Teachers learn the language of trauma
To best help children in need, educators need to change the way they talk about trauma. Here's how MSU Denver’s teacher-prep program is moving the conversation forward.
Language is arguably the most important part of Dennyse Tejeda’s second-grade classroom, an English Language Acquisition class for native Spanish-speakers.
Tejeda spends most of the day speaking Spanish, but English is woven in and there is a dedicated daily block for it, too. Her job, she said, is to connect with students in their own language while helping them understand a new one.
Now, Tejeda is learning another language that will help her provide her students with the best education possible: the language of trauma. And like English in her ELA classroom, the language of trauma is being integrated into everything she and her fellow Metropolitan State University of Denver teacher education students learn and practice.
Trauma-informed practice is defined as an organizational structure and treatment framework that involves understanding, recognizing and responding to the effects of all types of trauma, according to the American Academy of Pediatrics. When applied to the classroom, said Anna Joseph, director of trauma-informed practices at MSU Denver’s School of Education, the starting point is a change in the language of one critical question.
“It requires shifting a teacher’s mindset from ‘What’s wrong with you?’ to ‘What happened to you?’” she said.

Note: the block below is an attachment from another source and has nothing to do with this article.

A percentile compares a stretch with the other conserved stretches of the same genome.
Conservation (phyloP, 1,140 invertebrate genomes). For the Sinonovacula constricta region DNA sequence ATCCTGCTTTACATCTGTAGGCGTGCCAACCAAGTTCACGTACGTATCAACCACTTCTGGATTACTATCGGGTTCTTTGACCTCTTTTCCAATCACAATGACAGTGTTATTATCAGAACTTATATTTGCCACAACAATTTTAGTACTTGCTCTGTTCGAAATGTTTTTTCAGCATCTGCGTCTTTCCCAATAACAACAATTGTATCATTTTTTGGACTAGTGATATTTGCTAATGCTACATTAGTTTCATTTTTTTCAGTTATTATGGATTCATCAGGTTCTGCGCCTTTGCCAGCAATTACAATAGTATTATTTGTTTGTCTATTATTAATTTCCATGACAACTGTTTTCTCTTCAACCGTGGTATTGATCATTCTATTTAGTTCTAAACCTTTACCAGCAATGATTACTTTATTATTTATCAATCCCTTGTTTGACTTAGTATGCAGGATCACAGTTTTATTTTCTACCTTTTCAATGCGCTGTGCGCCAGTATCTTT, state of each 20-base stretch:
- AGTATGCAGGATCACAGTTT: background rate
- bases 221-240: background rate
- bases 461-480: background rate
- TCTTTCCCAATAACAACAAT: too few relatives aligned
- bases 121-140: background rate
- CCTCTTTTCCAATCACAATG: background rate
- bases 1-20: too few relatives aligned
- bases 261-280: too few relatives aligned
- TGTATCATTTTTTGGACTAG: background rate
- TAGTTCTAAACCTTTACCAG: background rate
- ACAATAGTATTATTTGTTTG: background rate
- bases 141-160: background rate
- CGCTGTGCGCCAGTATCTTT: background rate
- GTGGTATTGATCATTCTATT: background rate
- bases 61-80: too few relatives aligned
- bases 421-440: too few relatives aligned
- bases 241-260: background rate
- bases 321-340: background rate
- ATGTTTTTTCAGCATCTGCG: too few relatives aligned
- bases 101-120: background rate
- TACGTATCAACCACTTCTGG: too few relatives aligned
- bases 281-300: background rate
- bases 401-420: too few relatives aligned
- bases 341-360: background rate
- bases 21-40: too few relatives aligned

Movie screening and panel discussion
March 12 | 6-8 p.m.
The MSU Denver School of Education is hosting a community event to celebrate its initiative, “Preparing Future Teachers in Trauma-Informed Practices.”
There will be a screening of the documentary “Resilience,” which examines research showing a dangerous biological syndrome caused by abuse and neglect during childhood while highlighting a new movement to address and mitigate childhood trauma.
Panelists include Ofelia Schepers (MSU Denver), Ron Lee (Cherry Creek School District), Whitney Loughry (Prairie Middle School) and Angelica Arambula (Family Star Montessori School). Refreshments will be served.
MSU Denver’s School of Education launched workshops on trauma-informed practices in fall 2018 and hired Joseph to lead integration of the practices into the curriculum this past fall. More than 250 students, faculty, staff and local teachers have already participated in the workshops, which put the University at the forefront of efforts by schools, districts and government to address student trauma in new and more effective ways. Addressing student trauma in Colorado schools is a top priority of the state legislature, as evidenced by the first Senate bill of the session, SB20-001, which would expand behavioral-health training for kindergarten through 12th-grade educators.
So-called bad behavior isn’t usually about a student proactively behaving poorly, explained Joseph, who brings a clinical background in social work to the newly created position. Rather, such behavior is often children reacting to unstable environments or previous experiences.
“It comes down to kids trying to maintain safety because they haven’t had a lot of safety in their lives. They’ve learned that the world isn’t safe,” she said. “They bring their reactions to those experiences into the classroom with them, and it impacts how they relate to teachers and other students. It impacts how they learn.”
There are 350 students per school counselor in Colorado, according to the most recent data from the American School Counselor Association. While Colorado’s ratio is comfortably better than the national average of 442-to-1, it’s also well off the ASCA’s recommendation of 250-to-1.